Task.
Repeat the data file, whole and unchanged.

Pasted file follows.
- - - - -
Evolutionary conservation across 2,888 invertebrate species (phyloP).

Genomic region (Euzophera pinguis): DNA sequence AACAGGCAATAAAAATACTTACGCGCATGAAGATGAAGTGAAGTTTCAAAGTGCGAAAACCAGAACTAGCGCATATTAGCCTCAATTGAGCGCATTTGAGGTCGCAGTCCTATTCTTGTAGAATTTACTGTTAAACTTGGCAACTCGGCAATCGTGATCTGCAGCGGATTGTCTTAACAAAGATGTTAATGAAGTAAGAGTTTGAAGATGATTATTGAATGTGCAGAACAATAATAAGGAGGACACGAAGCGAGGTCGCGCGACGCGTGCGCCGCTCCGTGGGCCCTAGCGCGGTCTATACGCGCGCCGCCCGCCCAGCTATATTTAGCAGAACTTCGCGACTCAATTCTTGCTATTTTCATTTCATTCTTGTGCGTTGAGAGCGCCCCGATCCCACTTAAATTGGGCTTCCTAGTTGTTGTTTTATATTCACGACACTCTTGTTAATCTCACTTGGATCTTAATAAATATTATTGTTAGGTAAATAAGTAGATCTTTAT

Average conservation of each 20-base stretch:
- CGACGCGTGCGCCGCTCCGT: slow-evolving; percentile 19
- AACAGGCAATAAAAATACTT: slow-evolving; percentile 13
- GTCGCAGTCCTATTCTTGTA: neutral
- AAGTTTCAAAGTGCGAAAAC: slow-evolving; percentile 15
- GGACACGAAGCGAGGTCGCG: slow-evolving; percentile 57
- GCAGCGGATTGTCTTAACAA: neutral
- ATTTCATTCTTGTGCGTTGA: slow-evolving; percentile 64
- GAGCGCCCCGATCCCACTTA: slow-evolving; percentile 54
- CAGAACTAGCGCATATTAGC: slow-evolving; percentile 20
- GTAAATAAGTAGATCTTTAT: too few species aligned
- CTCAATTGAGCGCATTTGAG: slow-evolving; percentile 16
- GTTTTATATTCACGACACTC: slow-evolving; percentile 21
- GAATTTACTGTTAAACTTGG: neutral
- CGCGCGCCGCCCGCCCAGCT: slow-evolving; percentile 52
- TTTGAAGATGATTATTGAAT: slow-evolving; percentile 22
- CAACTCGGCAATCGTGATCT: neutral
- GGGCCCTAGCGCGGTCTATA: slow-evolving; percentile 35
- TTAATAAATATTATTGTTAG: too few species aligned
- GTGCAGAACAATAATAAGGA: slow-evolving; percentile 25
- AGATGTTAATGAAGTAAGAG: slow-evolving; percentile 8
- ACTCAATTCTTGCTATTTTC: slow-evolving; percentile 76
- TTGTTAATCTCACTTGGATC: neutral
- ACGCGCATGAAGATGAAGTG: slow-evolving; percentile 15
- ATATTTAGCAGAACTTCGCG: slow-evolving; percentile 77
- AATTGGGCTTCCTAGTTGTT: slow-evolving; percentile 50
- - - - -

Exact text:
Evolutionary conservation across 2,888 invertebrate species (phyloP).

Genomic region (Euzophera pinguis): DNA sequence AACAGGCAATAAAAATACTTACGCGCATGAAGATGAAGTGAAGTTTCAAAGTGCGAAAACCAGAACTAGCGCATATTAGCCTCAATTGAGCGCATTTGAGGTCGCAGTCCTATTCTTGTAGAATTTACTGTTAAACTTGGCAACTCGGCAATCGTGATCTGCAGCGGATTGTCTTAACAAAGATGTTAATGAAGTAAGAGTTTGAAGATGATTATTGAATGTGCAGAACAATAATAAGGAGGACACGAAGCGAGGTCGCGCGACGCGTGCGCCGCTCCGTGGGCCCTAGCGCGGTCTATACGCGCGCCGCCCGCCCAGCTATATTTAGCAGAACTTCGCGACTCAATTCTTGCTATTTTCATTTCATTCTTGTGCGTTGAGAGCGCCCCGATCCCACTTAAATTGGGCTTCCTAGTTGTTGTTTTATATTCACGACACTCTTGTTAATCTCACTTGGATCTTAATAAATATTATTGTTAGGTAAATAAGTAGATCTTTAT

Average conservation of each 20-base stretch:
- CGACGCGTGCGCCGCTCCGT: slow-evolving; percentile 19
- AACAGGCAATAAAAATACTT: slow-evolving; percentile 13
- GTCGCAGTCCTATTCTTGTA: neutral
- AAGTTTCAAAGTGCGAAAAC: slow-evolving; percentile 15
- GGACACGAAGCGAGGTCGCG: slow-evolving; percentile 57
- GCAGCGGATTGTCTTAACAA: neutral
- ATTTCATTCTTGTGCGTTGA: slow-evolving; percentile 64
- GAGCGCCCCGATCCCACTTA: slow-evolving; percentile 54
- CAGAACTAGCGCATATTAGC: slow-evolving; percentile 20
- GTAAATAAGTAGATCTTTAT: too few species aligned
- CTCAATTGAGCGCATTTGAG: slow-evolving; percentile 16
- GTTTTATATTCACGACACTC: slow-evolving; percentile 21
- GAATTTACTGTTAAACTTGG: neutral
- CGCGCGCCGCCCGCCCAGCT: slow-evolving; percentile 52
- TTTGAAGATGATTATTGAAT: slow-evolving; percentile 22
- CAACTCGGCAATCGTGATCT: neutral
- GGGCCCTAGCGCGGTCTATA: slow-evolving; percentile 35
- TTAATAAATATTATTGTTAG: too few species aligned
- GTGCAGAACAATAATAAGGA: slow-evolving; percentile 25
- AGATGTTAATGAAGTAAGAG: slow-evolving; percentile 8
- ACTCAATTCTTGCTATTTTC: slow-evolving; percentile 76
- TTGTTAATCTCACTTGGATC: neutral
- ACGCGCATGAAGATGAAGTG: slow-evolving; percentile 15
- ATATTTAGCAGAACTTCGCG: slow-evolving; percentile 77
- AATTGGGCTTCCTAGTTGTT: slow-evolving; percentile 50